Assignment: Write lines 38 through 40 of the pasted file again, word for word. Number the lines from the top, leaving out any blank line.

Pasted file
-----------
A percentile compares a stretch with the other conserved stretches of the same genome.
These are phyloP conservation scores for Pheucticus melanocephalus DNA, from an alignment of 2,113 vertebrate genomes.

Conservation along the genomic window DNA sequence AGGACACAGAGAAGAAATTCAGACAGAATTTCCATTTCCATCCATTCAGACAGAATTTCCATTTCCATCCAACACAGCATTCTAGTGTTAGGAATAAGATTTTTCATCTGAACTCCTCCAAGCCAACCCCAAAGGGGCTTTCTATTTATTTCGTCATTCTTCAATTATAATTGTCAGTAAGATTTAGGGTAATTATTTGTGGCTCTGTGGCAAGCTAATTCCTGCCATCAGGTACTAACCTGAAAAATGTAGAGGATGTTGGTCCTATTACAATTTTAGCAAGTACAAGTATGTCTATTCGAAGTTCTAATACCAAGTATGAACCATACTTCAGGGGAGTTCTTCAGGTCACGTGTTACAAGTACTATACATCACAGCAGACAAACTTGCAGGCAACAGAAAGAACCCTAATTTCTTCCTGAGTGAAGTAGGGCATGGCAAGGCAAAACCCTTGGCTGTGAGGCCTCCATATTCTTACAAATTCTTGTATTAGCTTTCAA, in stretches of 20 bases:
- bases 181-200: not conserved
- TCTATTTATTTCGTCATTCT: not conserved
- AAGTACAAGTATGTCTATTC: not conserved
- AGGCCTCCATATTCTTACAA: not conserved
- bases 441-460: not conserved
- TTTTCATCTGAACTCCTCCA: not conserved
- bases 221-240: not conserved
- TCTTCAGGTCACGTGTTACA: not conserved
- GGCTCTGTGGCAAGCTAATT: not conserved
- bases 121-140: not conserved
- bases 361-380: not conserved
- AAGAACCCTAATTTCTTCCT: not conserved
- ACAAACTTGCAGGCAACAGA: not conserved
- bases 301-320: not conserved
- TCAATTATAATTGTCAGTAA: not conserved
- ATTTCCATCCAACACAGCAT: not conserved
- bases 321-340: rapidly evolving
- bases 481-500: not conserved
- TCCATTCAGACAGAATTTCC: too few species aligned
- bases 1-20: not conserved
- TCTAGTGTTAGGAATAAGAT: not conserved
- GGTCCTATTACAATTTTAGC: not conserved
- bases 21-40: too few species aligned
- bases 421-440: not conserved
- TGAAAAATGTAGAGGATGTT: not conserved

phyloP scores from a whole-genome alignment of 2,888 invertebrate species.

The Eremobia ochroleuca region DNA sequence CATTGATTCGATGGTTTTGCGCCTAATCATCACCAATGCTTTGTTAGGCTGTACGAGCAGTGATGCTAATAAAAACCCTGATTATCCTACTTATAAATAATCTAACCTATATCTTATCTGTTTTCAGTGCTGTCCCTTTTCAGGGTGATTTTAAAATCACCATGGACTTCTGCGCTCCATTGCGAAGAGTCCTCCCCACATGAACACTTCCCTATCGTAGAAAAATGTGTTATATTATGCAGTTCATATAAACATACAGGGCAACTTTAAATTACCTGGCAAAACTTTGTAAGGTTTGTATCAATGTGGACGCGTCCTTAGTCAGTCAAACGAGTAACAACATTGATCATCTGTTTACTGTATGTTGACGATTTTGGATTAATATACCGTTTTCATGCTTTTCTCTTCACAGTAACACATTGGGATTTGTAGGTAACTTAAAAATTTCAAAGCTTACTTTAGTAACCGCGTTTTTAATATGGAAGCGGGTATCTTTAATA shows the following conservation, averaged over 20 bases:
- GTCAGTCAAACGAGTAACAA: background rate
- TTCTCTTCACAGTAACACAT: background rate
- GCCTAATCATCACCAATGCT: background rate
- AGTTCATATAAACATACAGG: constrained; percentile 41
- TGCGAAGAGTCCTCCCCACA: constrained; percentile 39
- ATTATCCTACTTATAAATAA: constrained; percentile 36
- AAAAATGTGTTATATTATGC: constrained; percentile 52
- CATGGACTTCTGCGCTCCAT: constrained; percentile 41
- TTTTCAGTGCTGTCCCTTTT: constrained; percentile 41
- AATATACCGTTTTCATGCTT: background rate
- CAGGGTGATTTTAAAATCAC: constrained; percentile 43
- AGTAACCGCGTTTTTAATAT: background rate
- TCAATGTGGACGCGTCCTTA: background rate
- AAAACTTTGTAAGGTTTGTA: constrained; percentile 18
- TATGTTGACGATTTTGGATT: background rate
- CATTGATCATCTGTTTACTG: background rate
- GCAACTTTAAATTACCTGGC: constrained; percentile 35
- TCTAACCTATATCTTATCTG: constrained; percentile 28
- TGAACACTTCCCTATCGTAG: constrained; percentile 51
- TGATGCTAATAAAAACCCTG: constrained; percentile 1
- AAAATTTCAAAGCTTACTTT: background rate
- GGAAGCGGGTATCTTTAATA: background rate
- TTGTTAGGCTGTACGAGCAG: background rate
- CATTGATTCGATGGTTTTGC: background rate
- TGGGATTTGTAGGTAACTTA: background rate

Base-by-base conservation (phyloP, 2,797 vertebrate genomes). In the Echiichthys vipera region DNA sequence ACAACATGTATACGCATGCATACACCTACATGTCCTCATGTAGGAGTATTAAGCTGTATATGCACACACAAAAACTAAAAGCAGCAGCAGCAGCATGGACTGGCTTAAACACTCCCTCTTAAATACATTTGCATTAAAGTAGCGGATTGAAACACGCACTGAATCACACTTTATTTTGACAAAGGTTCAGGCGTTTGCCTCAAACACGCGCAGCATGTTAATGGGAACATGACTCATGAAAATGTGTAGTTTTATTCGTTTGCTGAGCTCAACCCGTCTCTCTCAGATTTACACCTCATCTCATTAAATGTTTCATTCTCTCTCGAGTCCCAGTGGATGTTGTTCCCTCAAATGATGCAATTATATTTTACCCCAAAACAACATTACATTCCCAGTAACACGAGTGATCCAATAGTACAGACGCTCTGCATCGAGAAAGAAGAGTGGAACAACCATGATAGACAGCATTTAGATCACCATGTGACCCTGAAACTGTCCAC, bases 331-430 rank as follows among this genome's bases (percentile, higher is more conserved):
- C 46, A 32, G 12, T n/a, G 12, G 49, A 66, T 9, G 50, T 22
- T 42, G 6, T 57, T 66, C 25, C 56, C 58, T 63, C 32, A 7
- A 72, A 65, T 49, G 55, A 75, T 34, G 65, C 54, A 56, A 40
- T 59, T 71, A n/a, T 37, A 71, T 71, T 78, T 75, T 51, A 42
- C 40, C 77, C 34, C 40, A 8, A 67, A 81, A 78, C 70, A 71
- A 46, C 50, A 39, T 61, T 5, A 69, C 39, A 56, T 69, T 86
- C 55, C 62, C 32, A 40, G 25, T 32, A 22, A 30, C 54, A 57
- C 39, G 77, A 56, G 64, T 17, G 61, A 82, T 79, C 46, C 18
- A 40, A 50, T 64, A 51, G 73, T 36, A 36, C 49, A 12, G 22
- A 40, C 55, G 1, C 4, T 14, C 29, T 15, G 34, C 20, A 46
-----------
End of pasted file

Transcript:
- CATGGACTTCTGCGCTCCAT: constrained; percentile 41
- TTTTCAGTGCTGTCCCTTTT: constrained; percentile 41
- AATATACCGTTTTCATGCTT: background rate